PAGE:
The United States and Israel have issued fresh warnings to their citizens in Turkey citing threats which could target Istanbul and a coastal area popular with tourists.
"The US Mission in Turkey would like to inform US citizens that there are credible threats to tourist areas, in particular to public squares and docks in Istanbul and Antalya," a message from the embassy on Saturday said.
The so-called "Emergency Message" urged citizens to exercise "extreme caution" while in touristic areas.
Turkish authorities have partially shut Taksim Square, at the end of Istiklal boulevard, the main high street in Istanbul, due to security concerns, Cumhuriyet newspaper and eye witnesses reported.
Istiklal was hit by a suicide bomber last month which killed four people, including three Israeli tourists and an Iranian citizen.
On Friday, Israeli media reported that the Counterterrorism Bureau was asking citizens to leave Turkey as soon as possible. Israel's previous warning said it was concerned about attacks by Islamic State.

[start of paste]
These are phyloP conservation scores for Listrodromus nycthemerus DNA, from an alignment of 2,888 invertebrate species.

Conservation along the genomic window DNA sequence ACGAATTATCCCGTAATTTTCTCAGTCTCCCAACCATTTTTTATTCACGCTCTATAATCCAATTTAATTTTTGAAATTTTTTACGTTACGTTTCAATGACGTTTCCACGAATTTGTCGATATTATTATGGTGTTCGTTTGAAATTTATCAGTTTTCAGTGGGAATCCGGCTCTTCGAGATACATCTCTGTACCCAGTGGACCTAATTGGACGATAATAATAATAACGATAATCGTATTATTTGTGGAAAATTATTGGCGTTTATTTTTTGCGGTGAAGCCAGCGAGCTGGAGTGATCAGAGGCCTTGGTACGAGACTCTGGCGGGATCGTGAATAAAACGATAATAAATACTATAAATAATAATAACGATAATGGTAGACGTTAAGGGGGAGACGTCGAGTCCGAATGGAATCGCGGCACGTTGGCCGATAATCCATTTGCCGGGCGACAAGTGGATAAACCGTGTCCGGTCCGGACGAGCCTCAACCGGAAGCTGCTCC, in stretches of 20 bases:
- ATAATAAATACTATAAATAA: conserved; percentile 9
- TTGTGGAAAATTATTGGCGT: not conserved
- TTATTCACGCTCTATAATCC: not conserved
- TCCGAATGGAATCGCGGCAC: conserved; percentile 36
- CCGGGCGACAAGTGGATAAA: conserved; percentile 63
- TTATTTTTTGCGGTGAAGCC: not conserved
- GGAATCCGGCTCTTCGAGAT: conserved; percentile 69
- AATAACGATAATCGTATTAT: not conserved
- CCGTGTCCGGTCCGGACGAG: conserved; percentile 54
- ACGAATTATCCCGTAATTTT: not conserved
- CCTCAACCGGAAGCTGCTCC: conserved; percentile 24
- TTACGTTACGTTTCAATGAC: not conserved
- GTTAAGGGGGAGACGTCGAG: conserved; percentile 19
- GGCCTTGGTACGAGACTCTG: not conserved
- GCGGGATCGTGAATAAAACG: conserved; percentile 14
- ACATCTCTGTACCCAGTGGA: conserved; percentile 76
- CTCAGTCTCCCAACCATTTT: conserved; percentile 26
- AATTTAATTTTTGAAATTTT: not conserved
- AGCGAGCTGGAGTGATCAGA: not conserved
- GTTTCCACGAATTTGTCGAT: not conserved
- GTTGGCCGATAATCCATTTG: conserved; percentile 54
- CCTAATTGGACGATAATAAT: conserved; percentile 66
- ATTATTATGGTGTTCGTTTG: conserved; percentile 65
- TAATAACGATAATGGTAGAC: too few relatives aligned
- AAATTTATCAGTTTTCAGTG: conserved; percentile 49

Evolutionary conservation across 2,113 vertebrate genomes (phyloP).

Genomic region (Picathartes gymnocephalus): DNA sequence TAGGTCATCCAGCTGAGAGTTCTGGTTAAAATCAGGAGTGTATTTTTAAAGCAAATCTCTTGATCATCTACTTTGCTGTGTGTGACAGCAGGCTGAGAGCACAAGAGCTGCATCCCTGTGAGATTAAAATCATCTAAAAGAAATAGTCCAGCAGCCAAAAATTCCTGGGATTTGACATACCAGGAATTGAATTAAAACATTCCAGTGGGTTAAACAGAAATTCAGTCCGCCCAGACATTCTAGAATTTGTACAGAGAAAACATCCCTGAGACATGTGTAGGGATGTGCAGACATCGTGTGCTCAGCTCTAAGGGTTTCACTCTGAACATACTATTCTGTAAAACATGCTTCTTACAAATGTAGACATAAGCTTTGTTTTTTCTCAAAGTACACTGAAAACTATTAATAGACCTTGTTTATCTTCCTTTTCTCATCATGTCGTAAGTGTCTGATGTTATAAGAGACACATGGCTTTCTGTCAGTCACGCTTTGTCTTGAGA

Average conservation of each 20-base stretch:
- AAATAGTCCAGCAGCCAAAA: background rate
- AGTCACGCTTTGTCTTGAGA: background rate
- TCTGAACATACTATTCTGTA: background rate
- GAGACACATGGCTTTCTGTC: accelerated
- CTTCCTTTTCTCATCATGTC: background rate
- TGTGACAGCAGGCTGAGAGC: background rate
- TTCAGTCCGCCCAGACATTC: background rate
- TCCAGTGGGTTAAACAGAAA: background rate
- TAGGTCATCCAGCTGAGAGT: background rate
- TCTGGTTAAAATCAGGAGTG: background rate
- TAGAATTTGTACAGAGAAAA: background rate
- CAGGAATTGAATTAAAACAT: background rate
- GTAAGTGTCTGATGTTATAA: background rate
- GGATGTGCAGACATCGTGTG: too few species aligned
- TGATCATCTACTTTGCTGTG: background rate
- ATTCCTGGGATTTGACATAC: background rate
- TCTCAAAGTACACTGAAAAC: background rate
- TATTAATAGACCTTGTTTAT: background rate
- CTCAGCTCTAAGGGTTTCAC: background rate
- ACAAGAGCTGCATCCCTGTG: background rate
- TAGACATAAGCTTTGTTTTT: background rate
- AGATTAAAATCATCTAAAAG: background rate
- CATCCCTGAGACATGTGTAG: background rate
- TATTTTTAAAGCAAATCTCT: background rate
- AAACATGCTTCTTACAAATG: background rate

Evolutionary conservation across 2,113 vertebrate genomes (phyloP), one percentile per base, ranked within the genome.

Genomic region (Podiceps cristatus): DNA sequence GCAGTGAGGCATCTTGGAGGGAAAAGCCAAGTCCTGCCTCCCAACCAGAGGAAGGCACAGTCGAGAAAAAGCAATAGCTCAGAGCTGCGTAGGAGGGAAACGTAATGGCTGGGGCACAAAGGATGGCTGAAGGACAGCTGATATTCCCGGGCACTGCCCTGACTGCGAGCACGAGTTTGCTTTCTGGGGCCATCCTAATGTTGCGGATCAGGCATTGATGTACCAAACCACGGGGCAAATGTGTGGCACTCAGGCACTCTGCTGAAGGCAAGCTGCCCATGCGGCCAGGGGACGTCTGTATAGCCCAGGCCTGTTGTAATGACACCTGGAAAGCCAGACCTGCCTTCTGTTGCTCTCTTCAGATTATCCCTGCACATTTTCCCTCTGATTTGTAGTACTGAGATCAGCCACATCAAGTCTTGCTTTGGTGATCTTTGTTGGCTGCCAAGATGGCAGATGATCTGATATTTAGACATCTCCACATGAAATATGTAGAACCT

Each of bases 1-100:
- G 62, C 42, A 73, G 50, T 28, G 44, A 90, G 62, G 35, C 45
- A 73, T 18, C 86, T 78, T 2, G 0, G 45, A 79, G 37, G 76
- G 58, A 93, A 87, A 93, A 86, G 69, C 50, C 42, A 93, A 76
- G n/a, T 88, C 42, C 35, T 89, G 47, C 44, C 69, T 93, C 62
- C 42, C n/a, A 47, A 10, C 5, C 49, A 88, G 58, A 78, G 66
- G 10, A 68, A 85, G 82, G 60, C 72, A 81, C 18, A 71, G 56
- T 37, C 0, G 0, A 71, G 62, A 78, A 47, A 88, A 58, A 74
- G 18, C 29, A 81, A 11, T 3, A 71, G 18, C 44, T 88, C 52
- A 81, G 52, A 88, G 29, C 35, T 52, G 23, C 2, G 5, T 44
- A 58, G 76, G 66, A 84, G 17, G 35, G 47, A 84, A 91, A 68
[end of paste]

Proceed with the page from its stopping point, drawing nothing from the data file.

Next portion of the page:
Istanbul has been hit this year by two suicide bombings blamed on Islamic State, killing 16 foreign visitors.
Meanwhile, Ankara has seen two massive car bombs which combined killed 65 people, including military personal and civilians. Both attacks were claimed by the shadowy Kurdistan Freedom Falcons (TAK), an offshoot of the banned Kurdistan Workers' Party (PKK).
A two-year ceasefire between the state and the PKK broke down last year and the worst violence in two-decades has since flared up in the mostly-Kurdish south-east, leaving hundreds dead, including civilians.
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